Either the market didn't like the results of the election Tuesday or now that it's over, investors have switched their focus to fears of the fiscal cliff or a European melt-down (or both). SPY was down $3.24 (2.3%) Wednesday and the Dow was down 280 points.
This article discusses two ways to handle mini-crashes like we experienced Wednesday as well as larger melt-downs that might occur in the future.
First, the high inverse correlation between VXX and the market can be used as a hedge against a market melt-down. Last week I wrote a Seeking Alpha article about using options on VXX entitled The Ultimate Hedge Against a Market Crash. The basic premise of the article was that VXX was strongly inversely correlated to the market, and that an options strategy which was long VXX could provide good protection against a market melt-down.
Rather than simply buying VXX (a deteriorating asset because of contango), the best strategy in my opinion is to set up a combination of option positions such as those I described in that article. While any number of option positions might be used, the key point is to create a portfolio that is long VXX (i.e., positive net delta so it gets worth more when VXX moves higher) which is also positive theta (so that each day that nothing happens, the portfolio gains a bit in value).
Less than a week after I wrote this article that premise was put to the test with Wednesday's mini-crash. While the market fell 2.3%, VXX rose 7.6%, demonstrating the inverse correlation. The Crash Control portfolio I set up as a hedge against a crash gained 18% Wednesday, and is poised to gain at an accelerated rate if the market continues to fall. I feel totally vindicated.
I apologize to the many people who have written to me complaining that the combination of calendar spreads, a butterfly spread, and uncovered long calls on VXX was extremely complex. It was the only way I could figure out a way to make certain that a gain would be made if VXX fell as much as 14% in six weeks as well as making greater gains if it went up because of a market crash.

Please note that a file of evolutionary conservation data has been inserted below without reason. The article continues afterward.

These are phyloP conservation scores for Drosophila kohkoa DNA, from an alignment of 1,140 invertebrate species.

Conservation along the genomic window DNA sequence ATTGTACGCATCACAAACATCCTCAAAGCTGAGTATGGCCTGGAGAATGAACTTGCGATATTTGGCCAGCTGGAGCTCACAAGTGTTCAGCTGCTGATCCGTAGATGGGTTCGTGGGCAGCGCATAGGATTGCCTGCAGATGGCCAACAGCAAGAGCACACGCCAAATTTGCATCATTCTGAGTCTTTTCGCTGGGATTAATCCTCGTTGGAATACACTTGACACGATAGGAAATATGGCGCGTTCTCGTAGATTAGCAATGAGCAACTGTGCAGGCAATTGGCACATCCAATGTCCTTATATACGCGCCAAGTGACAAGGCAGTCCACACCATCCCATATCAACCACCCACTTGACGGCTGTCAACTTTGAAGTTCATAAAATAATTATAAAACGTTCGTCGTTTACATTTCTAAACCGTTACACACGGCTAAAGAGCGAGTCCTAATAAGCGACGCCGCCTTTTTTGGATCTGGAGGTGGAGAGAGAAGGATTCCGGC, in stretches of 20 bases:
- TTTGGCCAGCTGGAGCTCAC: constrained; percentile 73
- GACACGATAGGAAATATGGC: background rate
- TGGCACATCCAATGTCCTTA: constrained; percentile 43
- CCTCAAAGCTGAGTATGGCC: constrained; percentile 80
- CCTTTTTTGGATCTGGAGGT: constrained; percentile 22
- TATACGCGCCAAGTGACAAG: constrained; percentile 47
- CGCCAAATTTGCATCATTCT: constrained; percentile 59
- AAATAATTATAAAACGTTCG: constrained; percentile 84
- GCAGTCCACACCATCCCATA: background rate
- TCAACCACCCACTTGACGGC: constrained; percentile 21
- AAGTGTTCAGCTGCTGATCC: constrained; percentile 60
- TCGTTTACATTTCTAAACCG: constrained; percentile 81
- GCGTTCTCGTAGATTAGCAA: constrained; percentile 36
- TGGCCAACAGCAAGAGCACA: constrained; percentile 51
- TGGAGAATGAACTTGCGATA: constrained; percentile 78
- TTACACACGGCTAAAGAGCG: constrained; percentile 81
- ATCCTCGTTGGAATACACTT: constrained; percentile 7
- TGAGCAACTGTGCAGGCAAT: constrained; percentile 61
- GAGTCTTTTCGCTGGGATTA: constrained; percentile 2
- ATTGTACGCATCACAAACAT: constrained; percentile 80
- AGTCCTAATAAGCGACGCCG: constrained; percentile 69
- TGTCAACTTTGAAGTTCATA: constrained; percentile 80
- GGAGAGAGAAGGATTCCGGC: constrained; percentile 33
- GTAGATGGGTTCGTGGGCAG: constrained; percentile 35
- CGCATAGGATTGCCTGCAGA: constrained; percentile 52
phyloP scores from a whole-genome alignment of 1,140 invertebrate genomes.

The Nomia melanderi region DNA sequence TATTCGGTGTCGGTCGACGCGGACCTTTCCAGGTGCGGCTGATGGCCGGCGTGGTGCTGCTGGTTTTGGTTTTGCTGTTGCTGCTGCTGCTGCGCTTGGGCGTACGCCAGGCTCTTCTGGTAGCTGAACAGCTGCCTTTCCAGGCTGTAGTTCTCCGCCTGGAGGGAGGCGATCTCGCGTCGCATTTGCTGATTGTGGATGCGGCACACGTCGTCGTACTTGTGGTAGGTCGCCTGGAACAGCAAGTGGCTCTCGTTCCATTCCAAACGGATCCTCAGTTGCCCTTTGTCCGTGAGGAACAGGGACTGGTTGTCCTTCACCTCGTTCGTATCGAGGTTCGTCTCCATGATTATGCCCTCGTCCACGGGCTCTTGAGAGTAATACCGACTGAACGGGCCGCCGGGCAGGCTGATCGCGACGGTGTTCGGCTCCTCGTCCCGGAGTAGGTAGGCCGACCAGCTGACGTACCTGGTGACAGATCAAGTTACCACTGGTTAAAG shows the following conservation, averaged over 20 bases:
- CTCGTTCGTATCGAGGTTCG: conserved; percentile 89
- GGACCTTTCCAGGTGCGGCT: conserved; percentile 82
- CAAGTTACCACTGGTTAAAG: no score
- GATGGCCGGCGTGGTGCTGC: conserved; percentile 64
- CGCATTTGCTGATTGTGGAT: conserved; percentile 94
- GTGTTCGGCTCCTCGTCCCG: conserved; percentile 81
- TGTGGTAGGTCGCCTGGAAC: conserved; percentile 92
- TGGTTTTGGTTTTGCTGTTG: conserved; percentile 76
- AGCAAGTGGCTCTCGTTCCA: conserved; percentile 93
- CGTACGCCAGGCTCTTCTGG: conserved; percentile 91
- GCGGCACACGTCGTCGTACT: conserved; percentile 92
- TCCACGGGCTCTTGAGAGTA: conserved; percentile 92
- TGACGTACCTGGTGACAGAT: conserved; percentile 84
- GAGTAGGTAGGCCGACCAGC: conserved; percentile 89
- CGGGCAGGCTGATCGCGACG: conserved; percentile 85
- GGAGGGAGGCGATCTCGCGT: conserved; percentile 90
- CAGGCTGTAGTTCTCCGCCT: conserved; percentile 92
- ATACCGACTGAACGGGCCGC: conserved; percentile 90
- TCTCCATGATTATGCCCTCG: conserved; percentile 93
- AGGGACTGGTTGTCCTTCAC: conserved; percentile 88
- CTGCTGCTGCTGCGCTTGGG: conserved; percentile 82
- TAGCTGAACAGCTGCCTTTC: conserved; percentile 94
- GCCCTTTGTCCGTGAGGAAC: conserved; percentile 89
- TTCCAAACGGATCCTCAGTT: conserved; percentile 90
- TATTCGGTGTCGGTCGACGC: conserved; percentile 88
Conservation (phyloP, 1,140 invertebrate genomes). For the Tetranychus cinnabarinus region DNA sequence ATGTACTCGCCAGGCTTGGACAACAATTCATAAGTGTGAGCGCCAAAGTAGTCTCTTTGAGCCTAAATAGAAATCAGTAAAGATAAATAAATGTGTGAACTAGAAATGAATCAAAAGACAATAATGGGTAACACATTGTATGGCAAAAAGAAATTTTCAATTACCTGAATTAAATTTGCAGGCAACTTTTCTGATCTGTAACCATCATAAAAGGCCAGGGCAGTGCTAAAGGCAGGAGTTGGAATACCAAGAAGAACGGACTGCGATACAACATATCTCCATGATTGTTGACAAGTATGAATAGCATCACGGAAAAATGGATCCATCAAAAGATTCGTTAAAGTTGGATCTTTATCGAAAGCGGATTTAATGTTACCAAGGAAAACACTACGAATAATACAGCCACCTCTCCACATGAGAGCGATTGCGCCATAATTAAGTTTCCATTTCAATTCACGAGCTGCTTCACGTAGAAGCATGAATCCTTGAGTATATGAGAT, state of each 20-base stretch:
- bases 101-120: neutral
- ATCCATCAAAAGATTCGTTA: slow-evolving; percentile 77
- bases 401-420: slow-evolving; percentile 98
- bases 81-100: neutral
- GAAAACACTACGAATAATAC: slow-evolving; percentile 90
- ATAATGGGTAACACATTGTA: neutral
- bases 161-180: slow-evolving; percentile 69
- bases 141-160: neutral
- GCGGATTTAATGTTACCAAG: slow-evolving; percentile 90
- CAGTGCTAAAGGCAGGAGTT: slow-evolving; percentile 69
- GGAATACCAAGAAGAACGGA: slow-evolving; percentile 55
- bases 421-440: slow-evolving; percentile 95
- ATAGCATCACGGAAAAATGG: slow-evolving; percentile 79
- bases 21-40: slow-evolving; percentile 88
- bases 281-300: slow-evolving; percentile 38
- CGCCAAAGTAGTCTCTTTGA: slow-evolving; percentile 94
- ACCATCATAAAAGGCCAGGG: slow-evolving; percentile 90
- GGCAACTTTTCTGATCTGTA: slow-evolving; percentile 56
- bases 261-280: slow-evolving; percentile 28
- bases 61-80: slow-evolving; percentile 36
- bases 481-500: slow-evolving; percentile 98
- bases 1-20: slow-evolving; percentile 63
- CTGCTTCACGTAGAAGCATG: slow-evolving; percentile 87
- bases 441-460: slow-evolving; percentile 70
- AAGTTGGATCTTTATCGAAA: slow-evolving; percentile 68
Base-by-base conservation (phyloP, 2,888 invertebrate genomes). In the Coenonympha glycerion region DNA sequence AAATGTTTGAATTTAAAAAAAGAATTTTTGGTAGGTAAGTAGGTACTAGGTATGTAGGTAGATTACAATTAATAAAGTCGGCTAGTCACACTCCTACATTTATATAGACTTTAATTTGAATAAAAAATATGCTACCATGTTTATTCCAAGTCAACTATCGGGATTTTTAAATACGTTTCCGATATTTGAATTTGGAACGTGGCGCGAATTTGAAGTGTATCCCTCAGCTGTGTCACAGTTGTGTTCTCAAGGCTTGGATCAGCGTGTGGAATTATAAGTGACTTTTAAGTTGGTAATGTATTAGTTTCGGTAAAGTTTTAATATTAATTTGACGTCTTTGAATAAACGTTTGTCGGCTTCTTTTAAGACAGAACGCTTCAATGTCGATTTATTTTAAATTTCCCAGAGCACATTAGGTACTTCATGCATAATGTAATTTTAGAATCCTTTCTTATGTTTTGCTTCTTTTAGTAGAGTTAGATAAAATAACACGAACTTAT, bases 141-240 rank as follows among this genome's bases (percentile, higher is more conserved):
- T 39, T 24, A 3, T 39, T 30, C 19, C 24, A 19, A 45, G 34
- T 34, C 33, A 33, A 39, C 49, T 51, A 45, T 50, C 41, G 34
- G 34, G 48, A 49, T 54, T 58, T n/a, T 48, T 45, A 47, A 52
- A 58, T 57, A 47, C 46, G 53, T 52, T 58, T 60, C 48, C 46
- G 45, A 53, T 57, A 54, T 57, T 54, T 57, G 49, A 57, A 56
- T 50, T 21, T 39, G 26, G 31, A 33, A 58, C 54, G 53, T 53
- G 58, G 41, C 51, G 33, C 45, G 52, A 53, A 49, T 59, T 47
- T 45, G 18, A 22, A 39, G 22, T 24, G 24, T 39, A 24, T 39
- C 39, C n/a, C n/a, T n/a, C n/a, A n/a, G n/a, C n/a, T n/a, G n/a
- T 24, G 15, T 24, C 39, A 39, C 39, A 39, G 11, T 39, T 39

These complex spreads resulted in the risk profile graph that looked like this (click to enlarge):
This is a $4300 (starting value) portfolio that should make a gain of some sort if VXX ends up at any price higher than $30 (it was $34.50 when I established these positions in my Crash Control portfolio). VXX shot up $2.62 Wednesday to $36.95. The portfolio gained $870 Wednesday.
The graph shows that the most serious gains come about if the market continues to fall and VXX rises. If VXX doubles as it did last summer when Greece appeared ready to go under, this portfolio should more than double in value.
The second way to contend with market drops works best with mini-crashes like we experienced Wednesday. It involves buying out-of-the-money lower-strike butterfly put spreads on SPY (as a surrogate for "the market"). I have added them to all three options portfolios I carry out using SPY as the underlying. Two of these portfolios trade Weekly options and one trades the monthly series (both designed to collect premium decay). With option prices as low as they have been for the last few months, these butterfly spreads are unusually cheap to buy, and they provide peace of mind against a moderate drop of about $4 in the price of SPY each week.
Last week, with SPY trading about $142, I bought weekly put butterfly spreads at the 141 - 138 - 135 strikes, paying only $36 per spread (it has a maximum value of $300 if the stock closes at $138).
If you wanted the same protection at Wednesday's lower price of SPY, Thursday you could buy a put butterfly spread expiring November 16th at the 139 - 136 -133 strikes to get similar protection for next week. It would cost about $50 (higher than last week's cost because of VIX moving up Wednesday).
Even at $50, the butterfly would cost less than third of what you could collect in week by selling an at-the-money SPY 140 put (about $175 at Wednesday's close) as part of a calendar or diagonal spread. Seems like cheap insurance to me.
There was no surprise that our bearish portfolio (called Big Bear) did well Wednesday (it was up 18%), but the other two SPY portfolios are delta-neutral, and they both did well as well (up 3% and 6%) while the market fell over 2%. All thanks to those downside butterfly spreads.
It has been difficult to collect much premium decay by selling short-term SPY options lately while option prices have been so low (VIX has languished between 14 and 17 for quite a while, at least until today when it moved above 19). I have found that adding a directional spread (the butterfly spread) covers a downside move in the market and could end up being far more profitable than depending on premium decay as the only source of weekly or monthly gains for these portfolios.
Additional disclosure: A am long VXX options and delta-neutral or negative-delta SPY options.